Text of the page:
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Mercedes open to 2026 Alpine F1 engine supply to replace Aston Martin

Toto Wolff says the Mercedes Formula 1 team “likes the thought” of supplying customer engines to Alpine in 2026 instead of Honda-bound Aston Martin.

Alpine is considering abandoning its own Renault F1 power unit programme for the 2026 regulations and switch to becoming a customer team, with Mercedes thought to be the most likely source of engines for the Enstone-based squad.

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With current Mercedes customer Aston Martin set to run works Honda engines from 2026, spare capacity could be freed up at Mercedes’s HPP division in Brixworth to take on a different customer line.

Wolff indicated that Mercedes would be interested in doing so, as more power units on the grid would increase its rate of development under the new regulations.

“That’s a complicated situation because we like the thought of replacing Aston Martin with another team, because of the sheer learning you’re doing,” Wolff said ahead of Silverstone’s British Grand Prix.

“I think we’re set up as an organisation that the more power units, the better it is in terms of accelerating some of the developments or the reliability.

“It didn’t go beyond the point of exchanging opinions or having exploratory discussions.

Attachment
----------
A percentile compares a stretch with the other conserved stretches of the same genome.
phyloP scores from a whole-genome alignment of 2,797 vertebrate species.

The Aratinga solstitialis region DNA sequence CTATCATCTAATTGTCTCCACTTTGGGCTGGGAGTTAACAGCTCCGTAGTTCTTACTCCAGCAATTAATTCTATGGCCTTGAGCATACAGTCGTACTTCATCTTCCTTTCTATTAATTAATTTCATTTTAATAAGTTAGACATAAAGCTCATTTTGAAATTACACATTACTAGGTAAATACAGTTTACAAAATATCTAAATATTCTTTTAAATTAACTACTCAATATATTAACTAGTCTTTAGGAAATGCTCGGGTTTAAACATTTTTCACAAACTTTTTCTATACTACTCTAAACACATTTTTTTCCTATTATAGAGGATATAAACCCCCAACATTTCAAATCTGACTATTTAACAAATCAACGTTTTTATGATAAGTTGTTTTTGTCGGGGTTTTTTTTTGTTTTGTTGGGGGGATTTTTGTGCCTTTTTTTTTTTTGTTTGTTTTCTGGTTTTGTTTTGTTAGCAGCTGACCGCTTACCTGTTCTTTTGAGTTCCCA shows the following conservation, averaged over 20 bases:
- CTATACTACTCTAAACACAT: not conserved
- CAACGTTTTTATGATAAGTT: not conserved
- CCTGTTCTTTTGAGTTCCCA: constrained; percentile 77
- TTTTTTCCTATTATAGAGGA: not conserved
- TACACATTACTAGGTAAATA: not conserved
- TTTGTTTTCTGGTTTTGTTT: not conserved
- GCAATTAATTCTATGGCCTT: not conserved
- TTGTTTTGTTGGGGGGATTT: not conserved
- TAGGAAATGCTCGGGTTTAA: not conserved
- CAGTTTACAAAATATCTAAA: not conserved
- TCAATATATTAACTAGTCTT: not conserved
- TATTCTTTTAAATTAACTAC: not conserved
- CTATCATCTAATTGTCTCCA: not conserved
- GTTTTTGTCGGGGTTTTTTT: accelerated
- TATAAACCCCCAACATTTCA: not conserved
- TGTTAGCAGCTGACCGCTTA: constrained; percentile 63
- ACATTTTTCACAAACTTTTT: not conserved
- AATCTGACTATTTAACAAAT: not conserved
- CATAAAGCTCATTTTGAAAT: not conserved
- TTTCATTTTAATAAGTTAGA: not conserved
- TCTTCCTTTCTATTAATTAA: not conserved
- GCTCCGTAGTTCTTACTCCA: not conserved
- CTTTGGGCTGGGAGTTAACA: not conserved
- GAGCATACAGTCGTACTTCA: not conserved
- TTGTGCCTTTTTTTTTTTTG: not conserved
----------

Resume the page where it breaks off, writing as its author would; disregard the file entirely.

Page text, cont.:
“Alpine [need to] take a decision, do they want to continue with their Formula 1 engine programme or not?

“And only when they have taken that strategic decision, we would dive into our agreements. But we’re open-minded, and that’s what we have told them.”

Esteban Ocon, Alpine A524, Lewis Hamilton, Mercedes F1 W15

Photo by: Mark Sutton / Motorsport Images

Current Mercedes customer McLaren would equally have no issue with sharing Mercedes power units with Alpine, CEO Zak Brown said.

“What’s good for HPP is good for McLaren, as far as we’re concerned,” Brown added. “They’ve been an awesome partner to work with, so if it adds value to their power unit proposition, then we’re all for it.”

Wolff said it would be unrealistic to expect Alpine to make a final call before the summer break, because it is a “far too complicated and long-lasting, impactful decision” to make in such a short timeframe.

But with integration between the 2026 power units and the all-new chassis regulations crucial, fellow Mercedes customer Williams pointed out getting clarity on the engine situation soon would be hugely beneficial.

“From our perspective, we have been working alongside HPP in order to get the concept right for ‘26 already for many, many months. And so whatever you do, you’re going to be six to 12 months behind the three other teams,” Williams team boss James Vowles said.

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